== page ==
Meta doesn't have the best track record when it comes to protecting user data. Facebook, WhatsApp, and Instagram have all experienced their fair share of breaches and leaks, with scandals marring the company's overall reputation for privacy.
What Data Does Threads Track?
- Profile information
- User activity
- Followers and other connections
- Third party service and user data
- App, browser, and device information
However, if you do a quick glance at the Data Safety section in the Google Play Store or the App Privacy section in the Apple App Store, you'll see that the data available to Threads is quite extensive. Some tracked data that falls into the above categories include sexual orientation, credit score, and health and fitness info.
All that data may sound like a lot to track for a simple Twitter clone. However, the reality is that, compared to other Meta apps like Facebook and Instagram, it's par for the course, with all three tracking the data listed above.
A mere 20 minutes after the above tweet, Elon Musk chimed in with his signature brevity online with nothing more than a simple “Yeah” to show his support for the sentiment.
Meta's History on Privacy
Whether or not Threads is a significant privacy concern or just another Meta app that collects too much data remains to be seen for now. What we do know is that the company formerly known as Facebook has not been great when it comes to protecting its users' privacy.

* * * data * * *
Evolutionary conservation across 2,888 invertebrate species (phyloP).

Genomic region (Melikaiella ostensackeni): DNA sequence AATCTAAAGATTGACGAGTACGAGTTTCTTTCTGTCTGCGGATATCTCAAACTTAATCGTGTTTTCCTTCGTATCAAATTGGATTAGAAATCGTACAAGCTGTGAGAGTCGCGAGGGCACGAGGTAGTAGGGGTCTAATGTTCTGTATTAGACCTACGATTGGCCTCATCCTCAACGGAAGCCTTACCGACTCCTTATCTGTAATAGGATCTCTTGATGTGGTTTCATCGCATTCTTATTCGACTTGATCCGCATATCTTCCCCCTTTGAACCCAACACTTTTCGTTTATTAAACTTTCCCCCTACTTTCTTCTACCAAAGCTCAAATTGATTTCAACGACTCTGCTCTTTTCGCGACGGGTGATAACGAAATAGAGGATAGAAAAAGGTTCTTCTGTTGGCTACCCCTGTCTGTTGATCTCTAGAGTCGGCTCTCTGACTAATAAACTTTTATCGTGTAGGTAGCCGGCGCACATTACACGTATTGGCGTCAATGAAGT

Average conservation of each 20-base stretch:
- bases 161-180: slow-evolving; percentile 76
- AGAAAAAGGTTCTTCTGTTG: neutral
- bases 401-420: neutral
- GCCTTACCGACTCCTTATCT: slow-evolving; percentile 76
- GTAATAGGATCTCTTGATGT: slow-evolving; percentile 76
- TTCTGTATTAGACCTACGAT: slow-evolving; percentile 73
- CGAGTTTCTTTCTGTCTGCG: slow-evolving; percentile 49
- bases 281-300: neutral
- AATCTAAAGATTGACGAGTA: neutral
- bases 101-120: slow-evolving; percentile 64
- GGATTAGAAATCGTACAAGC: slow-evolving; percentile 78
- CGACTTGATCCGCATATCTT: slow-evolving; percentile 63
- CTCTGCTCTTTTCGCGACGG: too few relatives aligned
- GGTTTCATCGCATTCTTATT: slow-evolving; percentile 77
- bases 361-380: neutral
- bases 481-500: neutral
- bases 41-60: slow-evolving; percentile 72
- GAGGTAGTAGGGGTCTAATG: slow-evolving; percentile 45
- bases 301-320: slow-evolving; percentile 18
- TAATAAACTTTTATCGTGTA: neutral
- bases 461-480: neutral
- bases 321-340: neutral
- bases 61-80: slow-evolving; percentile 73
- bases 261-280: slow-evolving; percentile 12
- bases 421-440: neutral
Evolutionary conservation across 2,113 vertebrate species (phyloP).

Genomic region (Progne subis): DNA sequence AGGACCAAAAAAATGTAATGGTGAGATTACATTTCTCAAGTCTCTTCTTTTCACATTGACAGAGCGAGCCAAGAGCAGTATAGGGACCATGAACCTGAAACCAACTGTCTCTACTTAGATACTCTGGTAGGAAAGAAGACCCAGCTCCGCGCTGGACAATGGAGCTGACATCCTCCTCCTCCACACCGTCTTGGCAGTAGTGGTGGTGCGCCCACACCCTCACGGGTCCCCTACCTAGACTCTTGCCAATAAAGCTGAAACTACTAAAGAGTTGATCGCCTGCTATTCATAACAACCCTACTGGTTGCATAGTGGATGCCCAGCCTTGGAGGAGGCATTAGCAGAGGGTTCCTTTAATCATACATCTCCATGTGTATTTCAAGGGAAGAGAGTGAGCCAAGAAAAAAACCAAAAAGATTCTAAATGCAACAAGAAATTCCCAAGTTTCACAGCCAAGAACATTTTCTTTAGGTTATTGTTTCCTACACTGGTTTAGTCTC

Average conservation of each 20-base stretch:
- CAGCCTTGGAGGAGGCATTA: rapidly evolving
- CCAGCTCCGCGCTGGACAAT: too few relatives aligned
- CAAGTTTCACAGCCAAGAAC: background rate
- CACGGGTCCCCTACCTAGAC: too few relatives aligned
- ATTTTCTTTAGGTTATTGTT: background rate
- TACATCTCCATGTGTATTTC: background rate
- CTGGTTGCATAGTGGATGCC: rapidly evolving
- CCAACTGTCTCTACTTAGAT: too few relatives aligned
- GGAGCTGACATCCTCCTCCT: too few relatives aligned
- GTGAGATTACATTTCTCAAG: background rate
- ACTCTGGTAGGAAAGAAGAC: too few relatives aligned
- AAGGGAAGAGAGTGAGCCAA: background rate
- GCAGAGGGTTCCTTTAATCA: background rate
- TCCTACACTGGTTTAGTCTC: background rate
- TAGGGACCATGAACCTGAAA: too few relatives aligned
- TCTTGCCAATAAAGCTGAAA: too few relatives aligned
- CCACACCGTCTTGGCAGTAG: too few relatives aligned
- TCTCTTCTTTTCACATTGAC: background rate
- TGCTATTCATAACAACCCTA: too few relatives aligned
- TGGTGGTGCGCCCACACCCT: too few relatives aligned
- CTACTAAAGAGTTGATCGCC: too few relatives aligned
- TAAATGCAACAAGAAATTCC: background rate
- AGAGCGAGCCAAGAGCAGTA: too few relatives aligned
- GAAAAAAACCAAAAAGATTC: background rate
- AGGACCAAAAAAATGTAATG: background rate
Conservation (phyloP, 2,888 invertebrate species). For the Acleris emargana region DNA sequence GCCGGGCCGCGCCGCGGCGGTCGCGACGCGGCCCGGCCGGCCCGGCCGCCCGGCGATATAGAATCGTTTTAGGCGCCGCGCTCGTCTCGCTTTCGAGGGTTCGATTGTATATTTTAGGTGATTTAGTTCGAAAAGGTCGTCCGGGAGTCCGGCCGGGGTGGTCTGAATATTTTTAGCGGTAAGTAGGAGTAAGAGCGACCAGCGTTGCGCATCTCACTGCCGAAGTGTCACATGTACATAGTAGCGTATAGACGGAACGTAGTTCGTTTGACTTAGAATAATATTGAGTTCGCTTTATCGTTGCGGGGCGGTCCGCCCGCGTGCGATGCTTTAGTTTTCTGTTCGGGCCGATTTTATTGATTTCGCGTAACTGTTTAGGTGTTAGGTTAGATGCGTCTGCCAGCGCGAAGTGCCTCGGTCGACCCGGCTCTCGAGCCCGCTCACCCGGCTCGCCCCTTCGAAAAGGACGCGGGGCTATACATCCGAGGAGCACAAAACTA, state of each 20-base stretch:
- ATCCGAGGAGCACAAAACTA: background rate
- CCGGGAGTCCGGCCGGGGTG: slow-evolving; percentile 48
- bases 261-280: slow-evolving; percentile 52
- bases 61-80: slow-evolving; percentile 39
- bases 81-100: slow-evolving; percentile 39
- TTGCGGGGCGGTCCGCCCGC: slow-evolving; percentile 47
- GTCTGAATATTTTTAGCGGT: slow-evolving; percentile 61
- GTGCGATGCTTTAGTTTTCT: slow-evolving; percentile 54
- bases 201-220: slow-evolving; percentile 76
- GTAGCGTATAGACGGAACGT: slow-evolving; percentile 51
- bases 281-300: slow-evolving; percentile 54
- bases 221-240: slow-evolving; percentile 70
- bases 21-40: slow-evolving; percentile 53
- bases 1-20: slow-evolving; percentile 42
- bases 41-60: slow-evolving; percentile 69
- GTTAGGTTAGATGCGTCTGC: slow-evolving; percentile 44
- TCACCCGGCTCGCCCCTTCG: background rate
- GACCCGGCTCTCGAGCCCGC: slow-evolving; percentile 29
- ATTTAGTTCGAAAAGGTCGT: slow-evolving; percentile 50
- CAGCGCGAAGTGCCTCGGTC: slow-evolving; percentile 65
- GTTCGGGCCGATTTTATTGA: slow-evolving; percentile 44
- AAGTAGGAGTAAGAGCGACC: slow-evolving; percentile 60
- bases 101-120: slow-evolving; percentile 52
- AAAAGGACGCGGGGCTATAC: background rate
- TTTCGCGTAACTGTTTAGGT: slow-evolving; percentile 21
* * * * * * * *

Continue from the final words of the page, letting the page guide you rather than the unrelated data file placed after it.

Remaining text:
For starters, Meta was fined $1.3 billion earlier this year for violating the EU's data privacy rules. In fact, the company's history of bad data privacy is holding up the launch of Threads in the EU, which makes the 30 million users on day one even more impressive.
On top of that, you've got the infamous Cambridge Analytica scandal that saw an unprecedented level of access to user data that was used for everything from influencing elections to scamming people out of money.
All that to say, Meta may not be worthy of our user data given its history, but apparently people are willing to do anything to get off of Twitter.